We need to address this issue that plagues us at all levels of society. There is a story I know about a fellow who came home from boarding school as a young man. He was a handsome lad—very polite and hard working. He learned many good things while away. He learned how to handle money, to build things with his hands. He knew math, reading and writing. He soon became a respected man in the community. But he learned something else while he had been gone. He learned that women were made for beating and they can be forced to do things. The sweetest, most hard-working and religious guy in the community, but he picked up this kink that was laid on him for the 12 years he was away. Every year, every day of those years it was drilled into him by example and by innuendo that rage was the way of the world. But the truth had been and is today, that his sort of behavior is not the way of the world; it is the way of a desperate society.
Today, there are big efforts being made to convince the federal government that we need money, training and more police officers to help us enforce laws, to enforce standards of good behavior in our nations to control the violence in our communities. Those are the actions of a desperate society.
How weird is this? We need outside help from the biggest abusers in our lives to help us clean up our own house? Brothers take care of their sisters and sisters take care of their brothers. And the kids take care of their parents when the time comes. Parents take care of children. And we all take care of our land, cause our land feeds us. Those are basic life rules. We do not need the feds to help us. If you have any kind of moral compass that points anywhere near in the right direction, you would know it is your responsibility to do something when you see wrong being done.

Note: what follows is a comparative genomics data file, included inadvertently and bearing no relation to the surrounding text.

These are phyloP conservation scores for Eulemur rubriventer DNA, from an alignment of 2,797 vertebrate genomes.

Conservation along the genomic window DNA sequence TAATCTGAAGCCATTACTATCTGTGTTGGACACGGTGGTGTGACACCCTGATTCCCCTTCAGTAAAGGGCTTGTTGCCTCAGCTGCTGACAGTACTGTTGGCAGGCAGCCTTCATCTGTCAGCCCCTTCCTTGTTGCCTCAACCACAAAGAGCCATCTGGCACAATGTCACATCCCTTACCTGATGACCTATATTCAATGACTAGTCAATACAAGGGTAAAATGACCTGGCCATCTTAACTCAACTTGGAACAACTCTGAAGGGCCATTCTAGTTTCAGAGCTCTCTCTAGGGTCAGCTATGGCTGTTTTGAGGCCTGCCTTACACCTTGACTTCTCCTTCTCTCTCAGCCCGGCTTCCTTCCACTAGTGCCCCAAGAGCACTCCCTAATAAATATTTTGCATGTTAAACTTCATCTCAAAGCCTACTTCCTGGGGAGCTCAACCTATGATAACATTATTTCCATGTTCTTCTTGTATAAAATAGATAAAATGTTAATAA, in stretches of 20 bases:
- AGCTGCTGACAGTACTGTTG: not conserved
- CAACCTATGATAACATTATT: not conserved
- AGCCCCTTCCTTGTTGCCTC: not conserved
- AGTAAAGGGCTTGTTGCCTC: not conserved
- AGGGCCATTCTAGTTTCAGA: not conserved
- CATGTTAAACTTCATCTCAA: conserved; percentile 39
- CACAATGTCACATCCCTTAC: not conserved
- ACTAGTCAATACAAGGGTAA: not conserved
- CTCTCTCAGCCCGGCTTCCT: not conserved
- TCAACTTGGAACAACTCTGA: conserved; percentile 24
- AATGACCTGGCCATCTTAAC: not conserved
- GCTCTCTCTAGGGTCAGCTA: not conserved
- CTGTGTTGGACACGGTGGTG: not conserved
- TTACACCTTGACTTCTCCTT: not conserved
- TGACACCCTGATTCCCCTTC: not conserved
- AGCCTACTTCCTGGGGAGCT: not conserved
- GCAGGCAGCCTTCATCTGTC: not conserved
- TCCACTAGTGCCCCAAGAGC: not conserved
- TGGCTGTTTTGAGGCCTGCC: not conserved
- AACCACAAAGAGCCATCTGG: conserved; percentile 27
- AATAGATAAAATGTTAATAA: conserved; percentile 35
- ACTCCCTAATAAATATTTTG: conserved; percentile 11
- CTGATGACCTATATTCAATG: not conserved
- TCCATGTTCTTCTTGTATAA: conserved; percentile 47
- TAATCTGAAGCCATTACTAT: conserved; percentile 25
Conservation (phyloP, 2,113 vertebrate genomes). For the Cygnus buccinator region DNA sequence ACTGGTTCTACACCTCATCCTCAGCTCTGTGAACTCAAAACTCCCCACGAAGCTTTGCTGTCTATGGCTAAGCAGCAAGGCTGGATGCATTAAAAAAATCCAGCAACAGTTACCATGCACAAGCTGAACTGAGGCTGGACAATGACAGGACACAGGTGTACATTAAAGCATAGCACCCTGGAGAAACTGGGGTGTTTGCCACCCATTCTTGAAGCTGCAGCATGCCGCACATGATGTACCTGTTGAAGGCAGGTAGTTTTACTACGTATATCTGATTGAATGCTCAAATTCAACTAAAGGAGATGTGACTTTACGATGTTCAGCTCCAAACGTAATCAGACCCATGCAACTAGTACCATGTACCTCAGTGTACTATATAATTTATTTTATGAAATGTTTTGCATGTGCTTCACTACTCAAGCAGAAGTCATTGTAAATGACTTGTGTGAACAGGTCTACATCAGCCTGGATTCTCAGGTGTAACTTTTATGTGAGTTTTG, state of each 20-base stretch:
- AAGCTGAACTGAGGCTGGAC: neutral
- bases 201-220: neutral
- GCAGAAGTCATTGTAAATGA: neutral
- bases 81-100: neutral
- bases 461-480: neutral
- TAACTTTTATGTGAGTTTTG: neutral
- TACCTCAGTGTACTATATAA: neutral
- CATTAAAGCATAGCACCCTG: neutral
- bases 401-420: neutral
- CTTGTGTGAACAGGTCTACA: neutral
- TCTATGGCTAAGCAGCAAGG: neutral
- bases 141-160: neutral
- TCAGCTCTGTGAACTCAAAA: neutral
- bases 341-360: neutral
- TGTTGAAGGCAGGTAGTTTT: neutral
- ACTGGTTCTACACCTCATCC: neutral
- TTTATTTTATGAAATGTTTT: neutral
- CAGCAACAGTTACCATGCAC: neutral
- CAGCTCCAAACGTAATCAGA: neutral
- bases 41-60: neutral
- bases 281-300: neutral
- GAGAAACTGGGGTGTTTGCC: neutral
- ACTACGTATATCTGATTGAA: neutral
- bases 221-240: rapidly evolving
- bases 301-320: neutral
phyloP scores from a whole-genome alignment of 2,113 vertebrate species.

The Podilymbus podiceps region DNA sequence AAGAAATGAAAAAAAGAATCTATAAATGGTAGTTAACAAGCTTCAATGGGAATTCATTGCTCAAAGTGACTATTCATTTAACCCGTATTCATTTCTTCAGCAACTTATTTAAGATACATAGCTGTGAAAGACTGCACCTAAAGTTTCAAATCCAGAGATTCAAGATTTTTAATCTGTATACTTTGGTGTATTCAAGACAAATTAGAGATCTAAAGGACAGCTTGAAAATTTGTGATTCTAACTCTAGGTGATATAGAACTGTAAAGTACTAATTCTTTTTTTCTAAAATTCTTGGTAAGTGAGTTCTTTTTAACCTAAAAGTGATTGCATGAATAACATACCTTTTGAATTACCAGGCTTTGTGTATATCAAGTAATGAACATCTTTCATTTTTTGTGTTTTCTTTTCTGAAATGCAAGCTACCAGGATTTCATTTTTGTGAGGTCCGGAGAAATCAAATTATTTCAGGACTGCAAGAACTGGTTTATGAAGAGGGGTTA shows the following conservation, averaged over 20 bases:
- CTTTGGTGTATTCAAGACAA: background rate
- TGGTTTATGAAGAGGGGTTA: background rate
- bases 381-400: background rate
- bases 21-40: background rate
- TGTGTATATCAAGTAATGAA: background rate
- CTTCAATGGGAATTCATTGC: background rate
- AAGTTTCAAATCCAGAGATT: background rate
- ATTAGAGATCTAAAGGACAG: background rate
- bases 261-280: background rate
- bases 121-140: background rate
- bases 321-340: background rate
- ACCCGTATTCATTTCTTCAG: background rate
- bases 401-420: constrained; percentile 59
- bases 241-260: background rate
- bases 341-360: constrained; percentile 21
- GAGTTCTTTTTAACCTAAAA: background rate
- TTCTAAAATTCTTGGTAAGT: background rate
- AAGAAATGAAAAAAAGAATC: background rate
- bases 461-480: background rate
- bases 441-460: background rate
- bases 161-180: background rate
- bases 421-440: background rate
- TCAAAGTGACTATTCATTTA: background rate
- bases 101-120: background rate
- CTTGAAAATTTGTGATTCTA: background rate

Some of the columns you will read in the next few weeks—particularly two by Harold Monteau—will elicit strong, visceral reactions. Yes, it is shocking stuff—but such is the severity of the situation, as anyone will conclude after reading the heart-felt reflections of Chuck Trimble, Karonienhawi Thomas and Crystal Willcuts, or the pleas for understanding from Cedric Sunray and Ruth Hopkins, and the Native wisdom of Dr. Art Martinez. (We have compiled a list of phone numbers in print and more information online, should circumstances necessitate immediate action.)
There is no pretty picture at the end of this series, I’m sorry to say. No happy ending. No rainbows, no rosemary or thyme. No sweet smells of cedar or sage. No chanting, no singing. Only silence—only your conscience. Oh yes, and the yelling and the sounds of fists on flesh and the crying you hear in the middle of the night coming from the house next door.
We are going to have to come to terms with our complicity in the issue of family violence on our territories and within our families. The sooner we do it, the sooner we can fix it—by ourselves, within our own social and legal standards.
Do what you can. When you hear or see it happening, report it. Call a cop. Be a witness. Organize an intervention with professional help. Doing nothing is wrong. Doing something—anything—is a step in the right direction.